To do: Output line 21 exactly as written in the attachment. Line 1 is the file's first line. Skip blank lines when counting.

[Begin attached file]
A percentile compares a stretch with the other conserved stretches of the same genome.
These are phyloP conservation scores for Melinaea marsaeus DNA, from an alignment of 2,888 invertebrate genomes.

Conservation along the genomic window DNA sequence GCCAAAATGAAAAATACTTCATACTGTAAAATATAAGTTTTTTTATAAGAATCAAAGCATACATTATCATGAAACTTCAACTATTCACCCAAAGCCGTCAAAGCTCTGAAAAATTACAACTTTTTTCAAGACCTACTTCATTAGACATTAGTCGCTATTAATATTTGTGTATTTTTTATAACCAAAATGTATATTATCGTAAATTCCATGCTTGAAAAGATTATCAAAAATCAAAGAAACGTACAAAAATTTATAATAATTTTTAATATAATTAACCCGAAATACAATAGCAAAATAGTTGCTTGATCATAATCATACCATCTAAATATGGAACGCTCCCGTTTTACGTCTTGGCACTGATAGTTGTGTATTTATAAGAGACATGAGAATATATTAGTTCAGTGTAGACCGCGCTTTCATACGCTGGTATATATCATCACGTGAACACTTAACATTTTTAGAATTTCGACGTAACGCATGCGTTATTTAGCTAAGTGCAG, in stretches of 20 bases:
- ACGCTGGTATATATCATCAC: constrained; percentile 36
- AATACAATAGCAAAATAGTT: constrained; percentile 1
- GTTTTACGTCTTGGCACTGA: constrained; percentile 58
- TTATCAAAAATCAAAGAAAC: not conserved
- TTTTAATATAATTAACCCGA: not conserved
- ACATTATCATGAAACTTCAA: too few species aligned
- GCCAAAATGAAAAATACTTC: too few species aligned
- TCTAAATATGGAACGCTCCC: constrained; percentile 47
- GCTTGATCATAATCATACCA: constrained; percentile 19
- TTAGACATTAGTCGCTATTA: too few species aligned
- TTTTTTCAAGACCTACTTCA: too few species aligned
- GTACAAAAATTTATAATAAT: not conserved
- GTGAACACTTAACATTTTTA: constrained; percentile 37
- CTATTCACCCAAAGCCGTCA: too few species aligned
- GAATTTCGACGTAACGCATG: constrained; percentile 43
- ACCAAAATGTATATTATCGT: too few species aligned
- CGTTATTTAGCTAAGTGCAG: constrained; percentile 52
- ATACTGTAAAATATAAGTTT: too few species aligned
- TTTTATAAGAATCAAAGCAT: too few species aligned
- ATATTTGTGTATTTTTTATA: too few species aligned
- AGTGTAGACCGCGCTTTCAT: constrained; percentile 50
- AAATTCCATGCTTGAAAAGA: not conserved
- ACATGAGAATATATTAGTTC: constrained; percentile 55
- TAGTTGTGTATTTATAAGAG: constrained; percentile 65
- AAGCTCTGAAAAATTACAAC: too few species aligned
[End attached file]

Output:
- ATACTGTAAAATATAAGTTT: too few species aligned